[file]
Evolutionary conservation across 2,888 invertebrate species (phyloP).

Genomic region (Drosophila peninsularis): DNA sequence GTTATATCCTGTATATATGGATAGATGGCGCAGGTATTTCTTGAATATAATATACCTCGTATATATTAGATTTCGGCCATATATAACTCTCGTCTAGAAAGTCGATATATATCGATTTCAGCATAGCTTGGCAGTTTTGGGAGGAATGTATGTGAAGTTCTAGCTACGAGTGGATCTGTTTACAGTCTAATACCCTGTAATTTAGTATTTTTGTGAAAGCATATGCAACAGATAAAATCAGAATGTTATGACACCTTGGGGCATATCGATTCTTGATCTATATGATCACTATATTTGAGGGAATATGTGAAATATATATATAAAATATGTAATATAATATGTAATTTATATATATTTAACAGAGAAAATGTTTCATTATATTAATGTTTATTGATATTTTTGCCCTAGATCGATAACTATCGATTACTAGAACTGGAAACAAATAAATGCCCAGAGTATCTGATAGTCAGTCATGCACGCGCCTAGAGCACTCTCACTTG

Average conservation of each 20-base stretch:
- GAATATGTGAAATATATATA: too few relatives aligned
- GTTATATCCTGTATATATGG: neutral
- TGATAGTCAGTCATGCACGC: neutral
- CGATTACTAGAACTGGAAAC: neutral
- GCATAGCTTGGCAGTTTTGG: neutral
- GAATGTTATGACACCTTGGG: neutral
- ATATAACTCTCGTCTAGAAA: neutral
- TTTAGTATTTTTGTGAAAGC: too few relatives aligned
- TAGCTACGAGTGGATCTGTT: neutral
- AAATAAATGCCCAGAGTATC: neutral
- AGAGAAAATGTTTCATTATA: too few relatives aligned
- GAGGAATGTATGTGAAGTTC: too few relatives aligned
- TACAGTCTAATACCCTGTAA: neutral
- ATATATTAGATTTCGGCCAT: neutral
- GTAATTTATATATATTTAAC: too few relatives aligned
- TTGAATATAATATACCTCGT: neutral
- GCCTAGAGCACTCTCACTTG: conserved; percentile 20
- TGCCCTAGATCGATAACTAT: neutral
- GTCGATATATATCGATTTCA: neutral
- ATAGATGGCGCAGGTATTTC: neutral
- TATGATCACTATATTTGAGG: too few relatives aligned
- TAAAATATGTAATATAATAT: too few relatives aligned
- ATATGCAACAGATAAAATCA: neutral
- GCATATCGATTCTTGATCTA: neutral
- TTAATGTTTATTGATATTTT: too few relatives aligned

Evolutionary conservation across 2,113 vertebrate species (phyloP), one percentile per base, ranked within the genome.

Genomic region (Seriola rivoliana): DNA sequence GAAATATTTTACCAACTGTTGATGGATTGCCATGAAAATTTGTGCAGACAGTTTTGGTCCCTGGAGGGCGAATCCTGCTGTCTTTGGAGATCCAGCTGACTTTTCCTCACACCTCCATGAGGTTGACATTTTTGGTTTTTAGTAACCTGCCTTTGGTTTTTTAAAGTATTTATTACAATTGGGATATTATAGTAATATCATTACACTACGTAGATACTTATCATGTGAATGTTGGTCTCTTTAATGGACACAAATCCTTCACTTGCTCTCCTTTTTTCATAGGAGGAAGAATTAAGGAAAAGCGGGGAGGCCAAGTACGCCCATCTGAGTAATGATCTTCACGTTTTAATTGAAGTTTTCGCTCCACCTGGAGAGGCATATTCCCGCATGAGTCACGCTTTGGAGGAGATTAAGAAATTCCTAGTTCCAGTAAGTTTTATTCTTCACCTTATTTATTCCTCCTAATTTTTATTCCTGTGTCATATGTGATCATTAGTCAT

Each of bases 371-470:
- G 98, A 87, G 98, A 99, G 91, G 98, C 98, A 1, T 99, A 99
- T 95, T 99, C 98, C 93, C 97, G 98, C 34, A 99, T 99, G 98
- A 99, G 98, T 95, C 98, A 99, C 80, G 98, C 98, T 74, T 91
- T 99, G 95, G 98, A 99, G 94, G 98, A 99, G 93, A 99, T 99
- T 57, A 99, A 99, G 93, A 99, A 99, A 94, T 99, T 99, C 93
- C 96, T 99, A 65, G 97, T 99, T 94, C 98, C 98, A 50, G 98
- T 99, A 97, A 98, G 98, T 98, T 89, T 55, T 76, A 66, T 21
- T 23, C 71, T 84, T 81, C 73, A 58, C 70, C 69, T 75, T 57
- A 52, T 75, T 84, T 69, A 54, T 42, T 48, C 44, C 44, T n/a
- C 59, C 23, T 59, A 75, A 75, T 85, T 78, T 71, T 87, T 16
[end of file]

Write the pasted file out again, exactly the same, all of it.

Evolutionary conservation across 2,888 invertebrate species (phyloP).

Genomic region (Drosophila peninsularis): DNA sequence GTTATATCCTGTATATATGGATAGATGGCGCAGGTATTTCTTGAATATAATATACCTCGTATATATTAGATTTCGGCCATATATAACTCTCGTCTAGAAAGTCGATATATATCGATTTCAGCATAGCTTGGCAGTTTTGGGAGGAATGTATGTGAAGTTCTAGCTACGAGTGGATCTGTTTACAGTCTAATACCCTGTAATTTAGTATTTTTGTGAAAGCATATGCAACAGATAAAATCAGAATGTTATGACACCTTGGGGCATATCGATTCTTGATCTATATGATCACTATATTTGAGGGAATATGTGAAATATATATATAAAATATGTAATATAATATGTAATTTATATATATTTAACAGAGAAAATGTTTCATTATATTAATGTTTATTGATATTTTTGCCCTAGATCGATAACTATCGATTACTAGAACTGGAAACAAATAAATGCCCAGAGTATCTGATAGTCAGTCATGCACGCGCCTAGAGCACTCTCACTTG

Average conservation of each 20-base stretch:
- GAATATGTGAAATATATATA: too few relatives aligned
- GTTATATCCTGTATATATGG: neutral
- TGATAGTCAGTCATGCACGC: neutral
- CGATTACTAGAACTGGAAAC: neutral
- GCATAGCTTGGCAGTTTTGG: neutral
- GAATGTTATGACACCTTGGG: neutral
- ATATAACTCTCGTCTAGAAA: neutral
- TTTAGTATTTTTGTGAAAGC: too few relatives aligned
- TAGCTACGAGTGGATCTGTT: neutral
- AAATAAATGCCCAGAGTATC: neutral
- AGAGAAAATGTTTCATTATA: too few relatives aligned
- GAGGAATGTATGTGAAGTTC: too few relatives aligned
- TACAGTCTAATACCCTGTAA: neutral
- ATATATTAGATTTCGGCCAT: neutral
- GTAATTTATATATATTTAAC: too few relatives aligned
- TTGAATATAATATACCTCGT: neutral
- GCCTAGAGCACTCTCACTTG: conserved; percentile 20
- TGCCCTAGATCGATAACTAT: neutral
- GTCGATATATATCGATTTCA: neutral
- ATAGATGGCGCAGGTATTTC: neutral
- TATGATCACTATATTTGAGG: too few relatives aligned
- TAAAATATGTAATATAATAT: too few relatives aligned
- ATATGCAACAGATAAAATCA: neutral
- GCATATCGATTCTTGATCTA: neutral
- TTAATGTTTATTGATATTTT: too few relatives aligned

Evolutionary conservation across 2,113 vertebrate species (phyloP), one percentile per base, ranked within the genome.

Genomic region (Seriola rivoliana): DNA sequence GAAATATTTTACCAACTGTTGATGGATTGCCATGAAAATTTGTGCAGACAGTTTTGGTCCCTGGAGGGCGAATCCTGCTGTCTTTGGAGATCCAGCTGACTTTTCCTCACACCTCCATGAGGTTGACATTTTTGGTTTTTAGTAACCTGCCTTTGGTTTTTTAAAGTATTTATTACAATTGGGATATTATAGTAATATCATTACACTACGTAGATACTTATCATGTGAATGTTGGTCTCTTTAATGGACACAAATCCTTCACTTGCTCTCCTTTTTTCATAGGAGGAAGAATTAAGGAAAAGCGGGGAGGCCAAGTACGCCCATCTGAGTAATGATCTTCACGTTTTAATTGAAGTTTTCGCTCCACCTGGAGAGGCATATTCCCGCATGAGTCACGCTTTGGAGGAGATTAAGAAATTCCTAGTTCCAGTAAGTTTTATTCTTCACCTTATTTATTCCTCCTAATTTTTATTCCTGTGTCATATGTGATCATTAGTCAT

Each of bases 371-470:
- G 98, A 87, G 98, A 99, G 91, G 98, C 98, A 1, T 99, A 99
- T 95, T 99, C 98, C 93, C 97, G 98, C 34, A 99, T 99, G 98
- A 99, G 98, T 95, C 98, A 99, C 80, G 98, C 98, T 74, T 91
- T 99, G 95, G 98, A 99, G 94, G 98, A 99, G 93, A 99, T 99
- T 57, A 99, A 99, G 93, A 99, A 99, A 94, T 99, T 99, C 93
- C 96, T 99, A 65, G 97, T 99, T 94, C 98, C 98, A 50, G 98
- T 99, A 97, A 98, G 98, T 98, T 89, T 55, T 76, A 66, T 21
- T 23, C 71, T 84, T 81, C 73, A 58, C 70, C 69, T 75, T 57
- A 52, T 75, T 84, T 69, A 54, T 42, T 48, C 44, C 44, T n/a
- C 59, C 23, T 59, A 75, A 75, T 85, T 78, T 71, T 87, T 16